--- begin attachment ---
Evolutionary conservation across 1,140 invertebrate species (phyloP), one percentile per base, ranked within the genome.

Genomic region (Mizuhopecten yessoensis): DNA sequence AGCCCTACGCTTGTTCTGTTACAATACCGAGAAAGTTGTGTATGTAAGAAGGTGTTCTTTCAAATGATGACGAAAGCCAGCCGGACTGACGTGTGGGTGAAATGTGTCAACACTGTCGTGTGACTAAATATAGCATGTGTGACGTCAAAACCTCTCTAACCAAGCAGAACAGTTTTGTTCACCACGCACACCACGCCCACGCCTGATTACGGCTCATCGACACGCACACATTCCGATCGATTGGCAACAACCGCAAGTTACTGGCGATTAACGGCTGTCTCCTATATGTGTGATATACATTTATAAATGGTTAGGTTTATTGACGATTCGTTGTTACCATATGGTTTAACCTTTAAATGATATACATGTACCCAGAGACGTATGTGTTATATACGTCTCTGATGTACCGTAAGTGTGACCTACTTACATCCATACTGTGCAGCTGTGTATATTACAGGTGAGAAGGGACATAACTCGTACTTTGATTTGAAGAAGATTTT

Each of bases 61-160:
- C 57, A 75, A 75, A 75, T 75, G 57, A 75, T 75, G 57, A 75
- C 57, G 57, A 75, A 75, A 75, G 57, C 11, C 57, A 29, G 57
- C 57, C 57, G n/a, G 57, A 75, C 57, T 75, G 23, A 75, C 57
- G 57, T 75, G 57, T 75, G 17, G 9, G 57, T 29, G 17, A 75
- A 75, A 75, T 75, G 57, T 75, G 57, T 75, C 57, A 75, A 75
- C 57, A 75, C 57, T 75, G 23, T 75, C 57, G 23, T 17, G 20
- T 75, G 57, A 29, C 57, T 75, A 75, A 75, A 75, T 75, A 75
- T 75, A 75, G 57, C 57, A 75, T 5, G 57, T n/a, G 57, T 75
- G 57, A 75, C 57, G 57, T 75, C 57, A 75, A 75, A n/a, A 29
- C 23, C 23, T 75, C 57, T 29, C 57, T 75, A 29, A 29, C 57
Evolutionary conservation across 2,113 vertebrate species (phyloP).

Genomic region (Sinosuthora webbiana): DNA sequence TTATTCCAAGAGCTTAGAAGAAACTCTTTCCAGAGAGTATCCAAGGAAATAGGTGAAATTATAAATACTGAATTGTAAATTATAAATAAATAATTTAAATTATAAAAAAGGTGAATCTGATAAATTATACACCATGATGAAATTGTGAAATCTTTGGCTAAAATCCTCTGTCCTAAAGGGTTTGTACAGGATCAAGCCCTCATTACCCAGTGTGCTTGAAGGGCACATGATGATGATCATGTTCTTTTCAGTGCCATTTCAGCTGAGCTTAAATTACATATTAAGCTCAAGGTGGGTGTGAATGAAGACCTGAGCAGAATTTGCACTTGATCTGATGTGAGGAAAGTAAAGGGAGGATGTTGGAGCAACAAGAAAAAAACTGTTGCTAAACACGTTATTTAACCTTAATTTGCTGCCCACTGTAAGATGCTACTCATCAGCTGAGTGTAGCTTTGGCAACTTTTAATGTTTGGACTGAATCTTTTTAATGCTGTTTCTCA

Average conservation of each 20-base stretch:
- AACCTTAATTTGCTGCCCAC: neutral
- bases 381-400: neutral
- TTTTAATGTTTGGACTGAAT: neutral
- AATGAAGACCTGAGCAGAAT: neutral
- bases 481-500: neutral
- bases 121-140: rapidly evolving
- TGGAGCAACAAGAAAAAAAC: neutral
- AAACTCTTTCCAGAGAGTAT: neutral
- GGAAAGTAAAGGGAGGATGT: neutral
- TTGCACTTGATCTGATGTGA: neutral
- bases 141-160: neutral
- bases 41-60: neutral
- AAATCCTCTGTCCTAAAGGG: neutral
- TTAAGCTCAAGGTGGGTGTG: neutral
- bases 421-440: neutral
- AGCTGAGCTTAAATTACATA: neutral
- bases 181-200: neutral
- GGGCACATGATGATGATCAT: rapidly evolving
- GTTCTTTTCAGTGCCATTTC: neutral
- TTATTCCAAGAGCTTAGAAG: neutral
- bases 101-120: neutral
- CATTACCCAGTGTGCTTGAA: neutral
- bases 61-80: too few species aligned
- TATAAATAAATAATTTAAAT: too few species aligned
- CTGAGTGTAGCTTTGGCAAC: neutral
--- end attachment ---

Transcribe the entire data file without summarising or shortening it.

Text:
Evolutionary conservation across 1,140 invertebrate species (phyloP), one percentile per base, ranked within the genome.

Genomic region (Mizuhopecten yessoensis): DNA sequence AGCCCTACGCTTGTTCTGTTACAATACCGAGAAAGTTGTGTATGTAAGAAGGTGTTCTTTCAAATGATGACGAAAGCCAGCCGGACTGACGTGTGGGTGAAATGTGTCAACACTGTCGTGTGACTAAATATAGCATGTGTGACGTCAAAACCTCTCTAACCAAGCAGAACAGTTTTGTTCACCACGCACACCACGCCCACGCCTGATTACGGCTCATCGACACGCACACATTCCGATCGATTGGCAACAACCGCAAGTTACTGGCGATTAACGGCTGTCTCCTATATGTGTGATATACATTTATAAATGGTTAGGTTTATTGACGATTCGTTGTTACCATATGGTTTAACCTTTAAATGATATACATGTACCCAGAGACGTATGTGTTATATACGTCTCTGATGTACCGTAAGTGTGACCTACTTACATCCATACTGTGCAGCTGTGTATATTACAGGTGAGAAGGGACATAACTCGTACTTTGATTTGAAGAAGATTTT

Each of bases 61-160:
- C 57, A 75, A 75, A 75, T 75, G 57, A 75, T 75, G 57, A 75
- C 57, G 57, A 75, A 75, A 75, G 57, C 11, C 57, A 29, G 57
- C 57, C 57, G n/a, G 57, A 75, C 57, T 75, G 23, A 75, C 57
- G 57, T 75, G 57, T 75, G 17, G 9, G 57, T 29, G 17, A 75
- A 75, A 75, T 75, G 57, T 75, G 57, T 75, C 57, A 75, A 75
- C 57, A 75, C 57, T 75, G 23, T 75, C 57, G 23, T 17, G 20
- T 75, G 57, A 29, C 57, T 75, A 75, A 75, A 75, T 75, A 75
- T 75, A 75, G 57, C 57, A 75, T 5, G 57, T n/a, G 57, T 75
- G 57, A 75, C 57, G 57, T 75, C 57, A 75, A 75, A n/a, A 29
- C 23, C 23, T 75, C 57, T 29, C 57, T 75, A 29, A 29, C 57
Evolutionary conservation across 2,113 vertebrate species (phyloP).

Genomic region (Sinosuthora webbiana): DNA sequence TTATTCCAAGAGCTTAGAAGAAACTCTTTCCAGAGAGTATCCAAGGAAATAGGTGAAATTATAAATACTGAATTGTAAATTATAAATAAATAATTTAAATTATAAAAAAGGTGAATCTGATAAATTATACACCATGATGAAATTGTGAAATCTTTGGCTAAAATCCTCTGTCCTAAAGGGTTTGTACAGGATCAAGCCCTCATTACCCAGTGTGCTTGAAGGGCACATGATGATGATCATGTTCTTTTCAGTGCCATTTCAGCTGAGCTTAAATTACATATTAAGCTCAAGGTGGGTGTGAATGAAGACCTGAGCAGAATTTGCACTTGATCTGATGTGAGGAAAGTAAAGGGAGGATGTTGGAGCAACAAGAAAAAAACTGTTGCTAAACACGTTATTTAACCTTAATTTGCTGCCCACTGTAAGATGCTACTCATCAGCTGAGTGTAGCTTTGGCAACTTTTAATGTTTGGACTGAATCTTTTTAATGCTGTTTCTCA

Average conservation of each 20-base stretch:
- AACCTTAATTTGCTGCCCAC: neutral
- bases 381-400: neutral
- TTTTAATGTTTGGACTGAAT: neutral
- AATGAAGACCTGAGCAGAAT: neutral
- bases 481-500: neutral
- bases 121-140: rapidly evolving
- TGGAGCAACAAGAAAAAAAC: neutral
- AAACTCTTTCCAGAGAGTAT: neutral
- GGAAAGTAAAGGGAGGATGT: neutral
- TTGCACTTGATCTGATGTGA: neutral
- bases 141-160: neutral
- bases 41-60: neutral
- AAATCCTCTGTCCTAAAGGG: neutral
- TTAAGCTCAAGGTGGGTGTG: neutral
- bases 421-440: neutral
- AGCTGAGCTTAAATTACATA: neutral
- bases 181-200: neutral
- GGGCACATGATGATGATCAT: rapidly evolving
- GTTCTTTTCAGTGCCATTTC: neutral
- TTATTCCAAGAGCTTAGAAG: neutral
- bases 101-120: neutral
- CATTACCCAGTGTGCTTGAA: neutral
- bases 61-80: too few species aligned
- TATAAATAAATAATTTAAAT: too few species aligned
- CTGAGTGTAGCTTTGGCAAC: neutral